Kaylee Tyner is a student leader and passionate advocate for the gun violence prevention movement. For the past three years, Kaylee has served as an executive council member for Team ENOUGH and lobbied for numerous policies that aim towards decreasing gun violence on local and national levels. As a third year student at Marymount University, she has successfully organized multiple lobbying days on Capitol hill, helping to build the largest youth gun violence prevention lobbying group in the United States. She encourages young people to get involved by helping them register to vote and engage with issues that directly impact their communities. In 2019 she launched #MyLastShot, which gained national attention for reaching over 20,000 people with the heart-wrenching message that young people give consent to have images of their death publicized in the event they die from gun violence. She currently leads a group of youth organizers in creating a culturally responsive gun violence prevention organizing guide. This guide aims to be a comprehensive tool for youth organizers, which will showcase how identities are affected by gun violence, how different gun violence prevention policies affect communities differently, and how to use that knowledge to be a culturally responsive leader.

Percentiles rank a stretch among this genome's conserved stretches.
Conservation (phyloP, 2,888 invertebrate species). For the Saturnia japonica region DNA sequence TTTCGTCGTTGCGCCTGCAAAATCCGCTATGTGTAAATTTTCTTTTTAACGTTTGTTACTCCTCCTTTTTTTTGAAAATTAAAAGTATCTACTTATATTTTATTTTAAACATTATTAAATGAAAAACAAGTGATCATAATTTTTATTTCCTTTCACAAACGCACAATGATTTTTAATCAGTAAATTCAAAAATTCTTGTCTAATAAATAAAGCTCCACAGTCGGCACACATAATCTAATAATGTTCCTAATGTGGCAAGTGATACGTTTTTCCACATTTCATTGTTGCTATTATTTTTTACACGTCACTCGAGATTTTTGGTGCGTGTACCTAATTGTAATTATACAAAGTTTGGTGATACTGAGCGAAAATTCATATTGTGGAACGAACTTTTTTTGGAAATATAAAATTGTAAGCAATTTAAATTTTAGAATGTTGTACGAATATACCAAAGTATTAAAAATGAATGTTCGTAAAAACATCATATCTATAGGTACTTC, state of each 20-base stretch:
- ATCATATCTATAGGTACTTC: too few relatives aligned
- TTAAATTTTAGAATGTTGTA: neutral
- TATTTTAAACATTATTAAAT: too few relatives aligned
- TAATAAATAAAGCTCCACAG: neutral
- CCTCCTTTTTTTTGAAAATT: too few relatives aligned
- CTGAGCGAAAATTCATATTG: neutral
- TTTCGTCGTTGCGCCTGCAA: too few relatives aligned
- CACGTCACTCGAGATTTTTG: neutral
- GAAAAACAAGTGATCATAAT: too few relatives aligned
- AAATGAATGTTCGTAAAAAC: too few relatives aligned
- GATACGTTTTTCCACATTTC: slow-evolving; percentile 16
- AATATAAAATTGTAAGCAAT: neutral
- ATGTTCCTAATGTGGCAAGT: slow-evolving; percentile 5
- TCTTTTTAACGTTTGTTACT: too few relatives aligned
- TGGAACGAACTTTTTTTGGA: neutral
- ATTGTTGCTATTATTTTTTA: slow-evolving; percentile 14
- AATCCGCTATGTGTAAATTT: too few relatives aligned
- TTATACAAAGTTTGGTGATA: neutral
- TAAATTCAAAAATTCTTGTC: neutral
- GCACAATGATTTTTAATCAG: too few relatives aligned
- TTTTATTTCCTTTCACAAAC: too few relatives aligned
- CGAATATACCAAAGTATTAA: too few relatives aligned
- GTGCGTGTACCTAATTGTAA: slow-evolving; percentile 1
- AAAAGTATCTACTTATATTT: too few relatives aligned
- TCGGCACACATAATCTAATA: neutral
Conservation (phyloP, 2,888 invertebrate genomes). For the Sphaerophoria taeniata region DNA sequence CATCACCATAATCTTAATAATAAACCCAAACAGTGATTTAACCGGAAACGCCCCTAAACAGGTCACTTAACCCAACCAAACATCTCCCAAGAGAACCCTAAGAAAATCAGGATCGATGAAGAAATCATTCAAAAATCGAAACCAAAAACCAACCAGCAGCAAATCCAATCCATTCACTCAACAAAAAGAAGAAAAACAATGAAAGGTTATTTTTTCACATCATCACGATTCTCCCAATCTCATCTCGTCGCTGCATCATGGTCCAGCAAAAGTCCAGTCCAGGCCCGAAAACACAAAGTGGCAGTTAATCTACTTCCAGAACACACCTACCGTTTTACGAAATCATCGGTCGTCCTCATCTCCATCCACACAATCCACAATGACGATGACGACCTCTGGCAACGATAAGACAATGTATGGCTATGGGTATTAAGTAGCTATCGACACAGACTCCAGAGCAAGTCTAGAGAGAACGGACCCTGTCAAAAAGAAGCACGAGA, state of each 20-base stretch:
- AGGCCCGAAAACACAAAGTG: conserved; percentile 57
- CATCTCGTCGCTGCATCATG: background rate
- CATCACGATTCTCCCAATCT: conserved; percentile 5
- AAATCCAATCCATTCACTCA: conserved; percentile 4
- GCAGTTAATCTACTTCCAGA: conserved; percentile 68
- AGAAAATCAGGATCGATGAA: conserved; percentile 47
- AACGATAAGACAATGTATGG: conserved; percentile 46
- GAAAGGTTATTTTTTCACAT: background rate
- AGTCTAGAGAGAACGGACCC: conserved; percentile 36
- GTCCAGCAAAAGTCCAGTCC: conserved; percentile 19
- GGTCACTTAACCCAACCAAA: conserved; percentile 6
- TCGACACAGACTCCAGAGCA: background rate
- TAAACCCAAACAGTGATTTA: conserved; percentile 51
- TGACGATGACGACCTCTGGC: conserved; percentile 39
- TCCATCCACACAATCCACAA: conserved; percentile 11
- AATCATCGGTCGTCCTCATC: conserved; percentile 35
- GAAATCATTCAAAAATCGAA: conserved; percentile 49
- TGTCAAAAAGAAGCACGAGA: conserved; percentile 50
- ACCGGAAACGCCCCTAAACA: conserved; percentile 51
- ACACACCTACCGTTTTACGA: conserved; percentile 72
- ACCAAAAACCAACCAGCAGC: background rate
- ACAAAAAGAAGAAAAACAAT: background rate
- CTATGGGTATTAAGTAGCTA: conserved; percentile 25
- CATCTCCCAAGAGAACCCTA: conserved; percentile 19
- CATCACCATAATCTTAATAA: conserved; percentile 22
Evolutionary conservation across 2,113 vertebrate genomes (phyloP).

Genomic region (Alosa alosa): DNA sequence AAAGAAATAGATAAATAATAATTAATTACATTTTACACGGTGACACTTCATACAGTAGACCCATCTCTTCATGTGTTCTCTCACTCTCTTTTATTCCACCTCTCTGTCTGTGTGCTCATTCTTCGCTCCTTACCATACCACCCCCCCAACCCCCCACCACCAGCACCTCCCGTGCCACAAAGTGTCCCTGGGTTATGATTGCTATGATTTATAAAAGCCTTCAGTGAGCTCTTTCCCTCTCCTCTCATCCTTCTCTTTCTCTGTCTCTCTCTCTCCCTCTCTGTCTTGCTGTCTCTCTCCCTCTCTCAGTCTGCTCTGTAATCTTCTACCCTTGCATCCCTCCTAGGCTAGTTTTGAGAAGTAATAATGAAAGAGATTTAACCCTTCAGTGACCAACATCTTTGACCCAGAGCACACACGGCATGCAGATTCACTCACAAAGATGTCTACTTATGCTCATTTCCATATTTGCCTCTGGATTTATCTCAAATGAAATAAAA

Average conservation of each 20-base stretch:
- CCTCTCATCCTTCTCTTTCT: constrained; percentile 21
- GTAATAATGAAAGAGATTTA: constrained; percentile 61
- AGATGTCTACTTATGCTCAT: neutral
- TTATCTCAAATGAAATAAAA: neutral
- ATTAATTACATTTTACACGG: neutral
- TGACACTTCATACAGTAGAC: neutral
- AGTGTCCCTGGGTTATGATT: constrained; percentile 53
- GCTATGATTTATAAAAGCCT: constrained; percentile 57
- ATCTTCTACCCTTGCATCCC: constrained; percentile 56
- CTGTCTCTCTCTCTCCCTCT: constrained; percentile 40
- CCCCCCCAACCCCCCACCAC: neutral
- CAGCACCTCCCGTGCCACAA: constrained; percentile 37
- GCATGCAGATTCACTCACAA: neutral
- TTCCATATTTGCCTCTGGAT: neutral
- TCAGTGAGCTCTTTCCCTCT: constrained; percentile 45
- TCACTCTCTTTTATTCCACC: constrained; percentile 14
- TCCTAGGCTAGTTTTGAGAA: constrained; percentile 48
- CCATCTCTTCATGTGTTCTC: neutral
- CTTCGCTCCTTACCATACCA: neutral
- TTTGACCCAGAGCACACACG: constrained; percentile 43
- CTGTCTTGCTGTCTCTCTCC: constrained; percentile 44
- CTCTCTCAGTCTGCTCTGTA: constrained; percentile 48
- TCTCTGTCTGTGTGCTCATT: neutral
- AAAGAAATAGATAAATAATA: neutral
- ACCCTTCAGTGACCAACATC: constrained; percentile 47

As a leader working towards addressing the root causes of social injustices, I have discovered that I can’t wait around for other people to change the world—I have to actively be a part of the change. I have worked on educating myself on different social justice issues, relying heavily on the works of Black revolutionaries. As a white woman, I understand that my privileges are rooted deeply in the systemic upholding of white supremacy in America and I work towards dismantling that. With this in mind, I always strive to become a better leader by not being at the forefront of organizing work, but rather finding where I can use my own knowledge and skills to bring attention to the voices of marginalized communities that people in power ignore. I recognize my individual power to change the world, but also my potential to continue to grow as a leader and in my strategies to address social justice issues such as gun violence. I aim towards creating projects in the future that will allocate funding and resources for grassroots organizations in my own community and others, that are constantly affected by things such as everyday gun violence and police brutality.